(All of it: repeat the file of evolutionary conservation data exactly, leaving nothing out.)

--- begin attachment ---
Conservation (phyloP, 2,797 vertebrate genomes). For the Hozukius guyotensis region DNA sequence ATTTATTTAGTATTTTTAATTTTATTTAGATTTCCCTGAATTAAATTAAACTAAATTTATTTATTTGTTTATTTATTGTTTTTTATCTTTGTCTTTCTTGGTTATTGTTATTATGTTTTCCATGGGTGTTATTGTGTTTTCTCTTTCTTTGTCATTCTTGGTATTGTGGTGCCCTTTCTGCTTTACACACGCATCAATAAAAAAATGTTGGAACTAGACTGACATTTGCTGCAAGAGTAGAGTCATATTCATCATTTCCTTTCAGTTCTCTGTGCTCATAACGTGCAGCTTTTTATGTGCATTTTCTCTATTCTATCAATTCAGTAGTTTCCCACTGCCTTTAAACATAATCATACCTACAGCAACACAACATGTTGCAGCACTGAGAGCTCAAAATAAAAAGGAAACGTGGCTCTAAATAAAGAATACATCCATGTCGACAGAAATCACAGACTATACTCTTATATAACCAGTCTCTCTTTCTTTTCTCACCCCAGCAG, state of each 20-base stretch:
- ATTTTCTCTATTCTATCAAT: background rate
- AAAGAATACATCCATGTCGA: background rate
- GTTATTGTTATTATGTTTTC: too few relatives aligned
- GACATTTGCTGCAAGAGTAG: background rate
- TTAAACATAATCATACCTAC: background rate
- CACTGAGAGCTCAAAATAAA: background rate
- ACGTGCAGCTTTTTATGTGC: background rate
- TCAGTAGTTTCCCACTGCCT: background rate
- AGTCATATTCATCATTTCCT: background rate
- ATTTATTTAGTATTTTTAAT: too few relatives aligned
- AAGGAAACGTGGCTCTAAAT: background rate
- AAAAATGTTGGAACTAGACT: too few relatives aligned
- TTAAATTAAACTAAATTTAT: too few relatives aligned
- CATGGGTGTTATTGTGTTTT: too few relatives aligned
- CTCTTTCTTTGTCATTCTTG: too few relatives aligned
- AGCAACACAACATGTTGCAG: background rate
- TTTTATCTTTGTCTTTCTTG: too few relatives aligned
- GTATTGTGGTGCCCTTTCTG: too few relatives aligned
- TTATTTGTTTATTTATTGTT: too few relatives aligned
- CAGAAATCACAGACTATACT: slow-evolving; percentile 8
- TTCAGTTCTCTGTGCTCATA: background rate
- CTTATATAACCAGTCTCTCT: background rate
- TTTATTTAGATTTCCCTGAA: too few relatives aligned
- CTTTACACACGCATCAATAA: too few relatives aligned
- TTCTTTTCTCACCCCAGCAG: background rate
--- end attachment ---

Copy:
Conservation (phyloP, 2,797 vertebrate genomes). For the Hozukius guyotensis region DNA sequence ATTTATTTAGTATTTTTAATTTTATTTAGATTTCCCTGAATTAAATTAAACTAAATTTATTTATTTGTTTATTTATTGTTTTTTATCTTTGTCTTTCTTGGTTATTGTTATTATGTTTTCCATGGGTGTTATTGTGTTTTCTCTTTCTTTGTCATTCTTGGTATTGTGGTGCCCTTTCTGCTTTACACACGCATCAATAAAAAAATGTTGGAACTAGACTGACATTTGCTGCAAGAGTAGAGTCATATTCATCATTTCCTTTCAGTTCTCTGTGCTCATAACGTGCAGCTTTTTATGTGCATTTTCTCTATTCTATCAATTCAGTAGTTTCCCACTGCCTTTAAACATAATCATACCTACAGCAACACAACATGTTGCAGCACTGAGAGCTCAAAATAAAAAGGAAACGTGGCTCTAAATAAAGAATACATCCATGTCGACAGAAATCACAGACTATACTCTTATATAACCAGTCTCTCTTTCTTTTCTCACCCCAGCAG, state of each 20-base stretch:
- ATTTTCTCTATTCTATCAAT: background rate
- AAAGAATACATCCATGTCGA: background rate
- GTTATTGTTATTATGTTTTC: too few relatives aligned
- GACATTTGCTGCAAGAGTAG: background rate
- TTAAACATAATCATACCTAC: background rate
- CACTGAGAGCTCAAAATAAA: background rate
- ACGTGCAGCTTTTTATGTGC: background rate
- TCAGTAGTTTCCCACTGCCT: background rate
- AGTCATATTCATCATTTCCT: background rate
- ATTTATTTAGTATTTTTAAT: too few relatives aligned
- AAGGAAACGTGGCTCTAAAT: background rate
- AAAAATGTTGGAACTAGACT: too few relatives aligned
- TTAAATTAAACTAAATTTAT: too few relatives aligned
- CATGGGTGTTATTGTGTTTT: too few relatives aligned
- CTCTTTCTTTGTCATTCTTG: too few relatives aligned
- AGCAACACAACATGTTGCAG: background rate
- TTTTATCTTTGTCTTTCTTG: too few relatives aligned
- GTATTGTGGTGCCCTTTCTG: too few relatives aligned
- TTATTTGTTTATTTATTGTT: too few relatives aligned
- CAGAAATCACAGACTATACT: slow-evolving; percentile 8
- TTCAGTTCTCTGTGCTCATA: background rate
- CTTATATAACCAGTCTCTCT: background rate
- TTTATTTAGATTTCCCTGAA: too few relatives aligned
- CTTTACACACGCATCAATAA: too few relatives aligned
- TTCTTTTCTCACCCCAGCAG: background rate